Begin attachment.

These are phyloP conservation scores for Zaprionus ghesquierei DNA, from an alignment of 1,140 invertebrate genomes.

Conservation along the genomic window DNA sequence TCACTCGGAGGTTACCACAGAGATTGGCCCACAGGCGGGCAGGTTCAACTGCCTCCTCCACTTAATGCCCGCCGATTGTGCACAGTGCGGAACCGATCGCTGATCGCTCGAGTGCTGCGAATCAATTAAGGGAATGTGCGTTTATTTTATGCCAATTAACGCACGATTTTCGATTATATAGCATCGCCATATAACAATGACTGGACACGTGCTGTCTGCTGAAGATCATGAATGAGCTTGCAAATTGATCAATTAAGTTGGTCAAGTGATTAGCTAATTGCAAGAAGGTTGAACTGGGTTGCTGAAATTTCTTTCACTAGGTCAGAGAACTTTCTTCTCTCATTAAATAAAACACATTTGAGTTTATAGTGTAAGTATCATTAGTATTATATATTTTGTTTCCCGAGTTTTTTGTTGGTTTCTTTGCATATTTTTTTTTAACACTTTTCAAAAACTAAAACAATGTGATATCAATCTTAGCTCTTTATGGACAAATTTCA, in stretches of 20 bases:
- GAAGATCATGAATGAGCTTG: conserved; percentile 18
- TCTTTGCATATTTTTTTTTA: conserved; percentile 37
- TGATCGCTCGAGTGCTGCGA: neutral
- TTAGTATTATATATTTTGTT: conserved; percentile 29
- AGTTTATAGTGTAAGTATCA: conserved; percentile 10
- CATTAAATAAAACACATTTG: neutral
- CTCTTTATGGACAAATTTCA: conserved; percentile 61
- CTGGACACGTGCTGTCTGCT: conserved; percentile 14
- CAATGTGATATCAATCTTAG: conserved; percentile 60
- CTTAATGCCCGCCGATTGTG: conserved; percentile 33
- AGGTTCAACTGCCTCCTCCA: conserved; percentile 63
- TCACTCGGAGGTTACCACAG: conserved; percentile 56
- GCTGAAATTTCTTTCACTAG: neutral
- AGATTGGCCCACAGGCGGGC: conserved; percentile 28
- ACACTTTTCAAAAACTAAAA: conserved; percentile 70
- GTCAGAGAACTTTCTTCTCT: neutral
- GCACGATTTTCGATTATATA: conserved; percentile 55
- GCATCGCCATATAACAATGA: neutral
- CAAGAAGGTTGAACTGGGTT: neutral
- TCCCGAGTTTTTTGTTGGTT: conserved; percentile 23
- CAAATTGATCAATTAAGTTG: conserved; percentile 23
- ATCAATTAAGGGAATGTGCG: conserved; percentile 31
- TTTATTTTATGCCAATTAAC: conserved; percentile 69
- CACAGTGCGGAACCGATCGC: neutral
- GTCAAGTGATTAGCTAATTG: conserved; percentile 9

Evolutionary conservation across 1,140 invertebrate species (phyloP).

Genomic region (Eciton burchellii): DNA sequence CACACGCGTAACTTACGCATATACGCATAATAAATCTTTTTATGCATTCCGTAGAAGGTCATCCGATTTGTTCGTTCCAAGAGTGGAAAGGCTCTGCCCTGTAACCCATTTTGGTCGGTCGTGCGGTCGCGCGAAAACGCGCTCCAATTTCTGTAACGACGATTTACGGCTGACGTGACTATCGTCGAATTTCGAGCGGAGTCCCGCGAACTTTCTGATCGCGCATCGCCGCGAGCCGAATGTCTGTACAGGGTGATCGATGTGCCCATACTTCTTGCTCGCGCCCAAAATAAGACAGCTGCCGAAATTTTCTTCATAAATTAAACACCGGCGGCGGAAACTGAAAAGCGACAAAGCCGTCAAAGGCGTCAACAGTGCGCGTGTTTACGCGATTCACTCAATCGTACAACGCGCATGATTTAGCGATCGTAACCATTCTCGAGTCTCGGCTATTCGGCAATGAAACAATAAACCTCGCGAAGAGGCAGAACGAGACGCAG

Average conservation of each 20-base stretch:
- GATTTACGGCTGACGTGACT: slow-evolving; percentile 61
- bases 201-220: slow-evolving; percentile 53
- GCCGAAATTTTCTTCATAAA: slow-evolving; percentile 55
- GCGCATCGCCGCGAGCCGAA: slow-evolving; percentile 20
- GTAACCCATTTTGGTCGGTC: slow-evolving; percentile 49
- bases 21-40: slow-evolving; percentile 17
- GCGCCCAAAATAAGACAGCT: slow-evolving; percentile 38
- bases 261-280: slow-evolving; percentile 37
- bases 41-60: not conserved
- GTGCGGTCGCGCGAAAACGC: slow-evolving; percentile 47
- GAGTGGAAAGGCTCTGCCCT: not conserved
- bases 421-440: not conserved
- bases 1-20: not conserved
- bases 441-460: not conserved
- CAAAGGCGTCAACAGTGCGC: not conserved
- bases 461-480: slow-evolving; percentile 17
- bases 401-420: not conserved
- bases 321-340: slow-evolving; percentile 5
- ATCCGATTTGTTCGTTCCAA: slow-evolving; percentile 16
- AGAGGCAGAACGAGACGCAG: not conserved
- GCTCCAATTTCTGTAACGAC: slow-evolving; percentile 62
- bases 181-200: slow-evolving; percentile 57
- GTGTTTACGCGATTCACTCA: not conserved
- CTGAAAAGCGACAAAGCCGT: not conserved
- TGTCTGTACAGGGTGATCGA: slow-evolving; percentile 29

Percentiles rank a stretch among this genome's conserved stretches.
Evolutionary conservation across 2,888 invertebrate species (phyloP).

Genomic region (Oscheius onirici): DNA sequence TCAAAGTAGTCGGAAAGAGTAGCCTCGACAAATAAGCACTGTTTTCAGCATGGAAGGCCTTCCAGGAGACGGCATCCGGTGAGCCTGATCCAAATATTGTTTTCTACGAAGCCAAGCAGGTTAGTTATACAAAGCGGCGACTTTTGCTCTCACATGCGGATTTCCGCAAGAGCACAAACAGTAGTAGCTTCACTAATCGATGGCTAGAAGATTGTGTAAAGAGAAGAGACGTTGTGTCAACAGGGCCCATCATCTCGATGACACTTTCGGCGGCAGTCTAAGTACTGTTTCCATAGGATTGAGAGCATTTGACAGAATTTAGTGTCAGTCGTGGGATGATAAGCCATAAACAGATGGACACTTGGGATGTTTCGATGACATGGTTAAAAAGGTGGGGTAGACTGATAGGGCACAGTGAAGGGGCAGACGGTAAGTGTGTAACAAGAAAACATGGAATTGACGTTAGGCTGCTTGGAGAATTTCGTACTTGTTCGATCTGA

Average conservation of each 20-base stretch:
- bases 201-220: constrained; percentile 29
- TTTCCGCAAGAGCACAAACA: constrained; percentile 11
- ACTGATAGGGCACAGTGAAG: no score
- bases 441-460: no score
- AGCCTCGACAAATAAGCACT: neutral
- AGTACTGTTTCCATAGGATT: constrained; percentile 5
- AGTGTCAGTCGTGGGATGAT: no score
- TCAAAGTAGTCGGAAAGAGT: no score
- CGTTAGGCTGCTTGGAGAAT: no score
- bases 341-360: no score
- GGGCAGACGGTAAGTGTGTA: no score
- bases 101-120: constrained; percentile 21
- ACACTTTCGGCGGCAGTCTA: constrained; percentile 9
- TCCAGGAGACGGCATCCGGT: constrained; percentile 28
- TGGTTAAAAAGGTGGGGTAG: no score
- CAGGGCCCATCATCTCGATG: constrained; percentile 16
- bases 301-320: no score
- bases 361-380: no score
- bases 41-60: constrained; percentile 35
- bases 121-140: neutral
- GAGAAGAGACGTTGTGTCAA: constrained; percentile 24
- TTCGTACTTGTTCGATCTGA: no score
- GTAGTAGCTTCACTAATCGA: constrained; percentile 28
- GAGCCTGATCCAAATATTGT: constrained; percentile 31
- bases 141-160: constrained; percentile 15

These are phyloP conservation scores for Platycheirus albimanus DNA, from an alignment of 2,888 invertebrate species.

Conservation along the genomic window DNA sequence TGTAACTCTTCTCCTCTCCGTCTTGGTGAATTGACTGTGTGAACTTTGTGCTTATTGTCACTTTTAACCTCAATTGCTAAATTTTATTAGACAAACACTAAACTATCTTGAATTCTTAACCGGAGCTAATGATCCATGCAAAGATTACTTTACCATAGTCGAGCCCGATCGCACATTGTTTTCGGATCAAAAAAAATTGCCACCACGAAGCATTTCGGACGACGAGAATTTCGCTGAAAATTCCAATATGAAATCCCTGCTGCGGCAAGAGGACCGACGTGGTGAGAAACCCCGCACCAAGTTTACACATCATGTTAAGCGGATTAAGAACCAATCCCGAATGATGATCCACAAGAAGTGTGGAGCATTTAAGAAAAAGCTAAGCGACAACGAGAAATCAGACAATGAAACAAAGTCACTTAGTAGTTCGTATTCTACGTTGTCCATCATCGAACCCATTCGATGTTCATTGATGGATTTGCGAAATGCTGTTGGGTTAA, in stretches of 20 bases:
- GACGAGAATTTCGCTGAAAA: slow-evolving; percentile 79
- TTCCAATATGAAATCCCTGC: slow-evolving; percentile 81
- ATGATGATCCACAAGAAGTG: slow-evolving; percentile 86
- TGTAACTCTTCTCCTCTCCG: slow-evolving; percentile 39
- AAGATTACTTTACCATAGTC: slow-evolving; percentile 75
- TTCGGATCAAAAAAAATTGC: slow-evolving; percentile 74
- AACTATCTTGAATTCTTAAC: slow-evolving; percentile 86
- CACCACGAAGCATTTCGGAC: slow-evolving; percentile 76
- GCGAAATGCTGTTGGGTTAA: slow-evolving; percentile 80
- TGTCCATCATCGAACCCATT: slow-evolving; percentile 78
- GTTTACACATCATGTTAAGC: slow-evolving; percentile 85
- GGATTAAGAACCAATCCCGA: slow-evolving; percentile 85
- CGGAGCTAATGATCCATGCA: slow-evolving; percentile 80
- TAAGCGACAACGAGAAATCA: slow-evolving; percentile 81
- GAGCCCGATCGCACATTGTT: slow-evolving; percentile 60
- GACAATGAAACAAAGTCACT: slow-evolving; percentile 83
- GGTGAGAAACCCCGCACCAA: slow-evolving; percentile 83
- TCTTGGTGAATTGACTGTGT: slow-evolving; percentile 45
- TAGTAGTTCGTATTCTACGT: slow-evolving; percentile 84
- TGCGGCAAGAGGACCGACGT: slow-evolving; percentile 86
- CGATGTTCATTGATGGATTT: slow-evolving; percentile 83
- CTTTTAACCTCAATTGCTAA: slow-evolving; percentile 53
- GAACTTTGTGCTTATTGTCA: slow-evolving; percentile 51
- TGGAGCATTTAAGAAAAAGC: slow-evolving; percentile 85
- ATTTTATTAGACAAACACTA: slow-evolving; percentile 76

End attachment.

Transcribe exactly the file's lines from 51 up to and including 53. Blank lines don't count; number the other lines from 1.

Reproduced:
- GCTCCAATTTCTGTAACGAC: slow-evolving; percentile 62
- bases 181-200: slow-evolving; percentile 57
- GTGTTTACGCGATTCACTCA: not conserved